WARSAW, Poland (AP) — Poland’s Internal Security Agency has charged a Chinese manager at tech giant Huawei in Poland and one of its own former officers with espionage against Poland on behalf of China, Polish state television reported on Friday.
The two men were arrested on Tuesday. Polish security agents also searched the offices of Huawei and Orange, Poland’s leading communications provider, where the Pole had recently worked, seizing documents and electronic data. The homes of both men were also searched, according to TVP, the state broadcaster.
The development comes as a U.S. dispute with China over a ban on Huawei is spilling over to Europe, the company’s biggest foreign market, where some countries are also starting to shun its network systems over data security concerns.
OTTAWA — Canada and its Western allies’ calls for the release of two Canadians detained in China are rooted in white supremacy, the Chinese ambassador said in a published op-ed Wednesday.
Experts and analysts say the harsh language from the Chinese government’s representative indicates the raw nerve that Canada has touched within the communist government with its efforts to recruit international support for its detainees.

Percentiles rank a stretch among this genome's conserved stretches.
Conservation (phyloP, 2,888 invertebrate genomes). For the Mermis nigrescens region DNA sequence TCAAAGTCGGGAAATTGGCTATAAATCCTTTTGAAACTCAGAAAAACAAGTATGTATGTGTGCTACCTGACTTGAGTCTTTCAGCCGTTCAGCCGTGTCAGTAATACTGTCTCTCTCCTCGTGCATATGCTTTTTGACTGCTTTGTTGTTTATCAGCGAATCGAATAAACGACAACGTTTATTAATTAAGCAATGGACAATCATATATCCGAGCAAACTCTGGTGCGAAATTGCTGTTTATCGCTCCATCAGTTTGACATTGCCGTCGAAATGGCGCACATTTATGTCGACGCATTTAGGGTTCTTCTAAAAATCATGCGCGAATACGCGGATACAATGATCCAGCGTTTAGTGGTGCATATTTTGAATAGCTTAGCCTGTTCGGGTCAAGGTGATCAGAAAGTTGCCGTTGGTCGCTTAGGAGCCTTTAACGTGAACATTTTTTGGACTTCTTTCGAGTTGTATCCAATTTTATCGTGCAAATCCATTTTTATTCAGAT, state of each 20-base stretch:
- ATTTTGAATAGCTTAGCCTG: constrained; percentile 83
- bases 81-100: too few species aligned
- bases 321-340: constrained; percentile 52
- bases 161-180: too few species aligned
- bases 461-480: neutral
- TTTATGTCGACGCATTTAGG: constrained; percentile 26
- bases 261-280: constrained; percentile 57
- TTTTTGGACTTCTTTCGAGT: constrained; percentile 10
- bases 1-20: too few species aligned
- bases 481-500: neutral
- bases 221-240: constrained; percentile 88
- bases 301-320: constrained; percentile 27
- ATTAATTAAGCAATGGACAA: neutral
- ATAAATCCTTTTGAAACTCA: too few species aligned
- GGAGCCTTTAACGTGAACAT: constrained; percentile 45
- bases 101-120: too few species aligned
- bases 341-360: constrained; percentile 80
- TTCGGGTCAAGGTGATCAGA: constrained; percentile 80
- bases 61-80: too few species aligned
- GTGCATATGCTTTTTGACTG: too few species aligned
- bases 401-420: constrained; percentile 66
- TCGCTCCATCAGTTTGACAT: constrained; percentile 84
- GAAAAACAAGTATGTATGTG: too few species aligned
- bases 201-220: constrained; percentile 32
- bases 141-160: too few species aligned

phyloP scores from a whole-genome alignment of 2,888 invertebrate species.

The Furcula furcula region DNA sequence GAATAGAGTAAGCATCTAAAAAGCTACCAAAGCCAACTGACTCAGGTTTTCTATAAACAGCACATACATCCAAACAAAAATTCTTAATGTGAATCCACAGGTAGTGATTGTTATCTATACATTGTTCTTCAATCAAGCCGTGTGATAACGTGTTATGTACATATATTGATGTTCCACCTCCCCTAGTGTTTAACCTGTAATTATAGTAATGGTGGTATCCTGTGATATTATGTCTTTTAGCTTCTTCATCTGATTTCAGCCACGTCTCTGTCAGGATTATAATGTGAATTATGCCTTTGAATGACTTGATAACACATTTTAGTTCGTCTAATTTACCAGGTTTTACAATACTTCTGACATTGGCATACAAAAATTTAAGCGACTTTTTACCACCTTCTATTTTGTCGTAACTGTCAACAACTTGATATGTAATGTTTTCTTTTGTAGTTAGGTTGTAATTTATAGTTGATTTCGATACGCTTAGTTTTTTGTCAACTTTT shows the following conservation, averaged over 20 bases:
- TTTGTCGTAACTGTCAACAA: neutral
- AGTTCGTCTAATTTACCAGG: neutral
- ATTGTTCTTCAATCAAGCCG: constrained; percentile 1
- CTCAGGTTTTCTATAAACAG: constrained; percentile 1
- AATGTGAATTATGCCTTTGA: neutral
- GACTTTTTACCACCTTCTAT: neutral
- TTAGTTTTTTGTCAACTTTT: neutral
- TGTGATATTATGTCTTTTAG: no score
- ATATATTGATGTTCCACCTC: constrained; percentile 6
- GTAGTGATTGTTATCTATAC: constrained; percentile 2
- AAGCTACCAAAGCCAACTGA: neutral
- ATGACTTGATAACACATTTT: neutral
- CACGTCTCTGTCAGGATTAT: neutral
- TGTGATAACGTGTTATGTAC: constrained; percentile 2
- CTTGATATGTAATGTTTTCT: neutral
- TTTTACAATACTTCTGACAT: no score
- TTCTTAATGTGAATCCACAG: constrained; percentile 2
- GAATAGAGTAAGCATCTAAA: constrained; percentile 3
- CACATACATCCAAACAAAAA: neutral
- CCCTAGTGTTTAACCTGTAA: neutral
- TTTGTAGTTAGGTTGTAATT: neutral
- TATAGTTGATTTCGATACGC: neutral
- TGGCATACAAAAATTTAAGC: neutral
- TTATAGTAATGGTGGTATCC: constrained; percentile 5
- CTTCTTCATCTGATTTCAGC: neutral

LONDON/HONG KONG (Reuters) – The U.S. case against the chief financial officer of China’s Huawei Technologies, who was arrested in Canada last month, centers on the company’s suspected ties to two obscure companies. One is a telecom equipment seller that operated in Tehran; the other is that firm’s owner, a holding company registered in Mauritius.
U.S. authorities allege CFO Meng Wanzhou deceived international banks into clearing transactions with Iran by claiming the two companies were independent of Huawei, when in fact Huawei controlled them. Huawei has maintained the two are independent: equipment seller Skycom Tech Co Ltd and shell company Canicula Holdings Ltd.
Hong Kong unveiled a proposed law on Wednesday to punish anyone who disrespects the Chinese national anthem with up to three years in jail, as Beijing ramps up pressure on the semi-autonomous city to fall into line.
The bill, which will have its first reading in the city’s parliament on January 23, sets up a fresh battle between authorities and democracy activists who say the financial hub’s freedoms are being steadily dismantled.
Hong Kong has mulled the law ever since China fine-tuned legislation on the proper way and place to sing the anthem, tightening rules that already bar people from performing it at parties, weddings and funerals.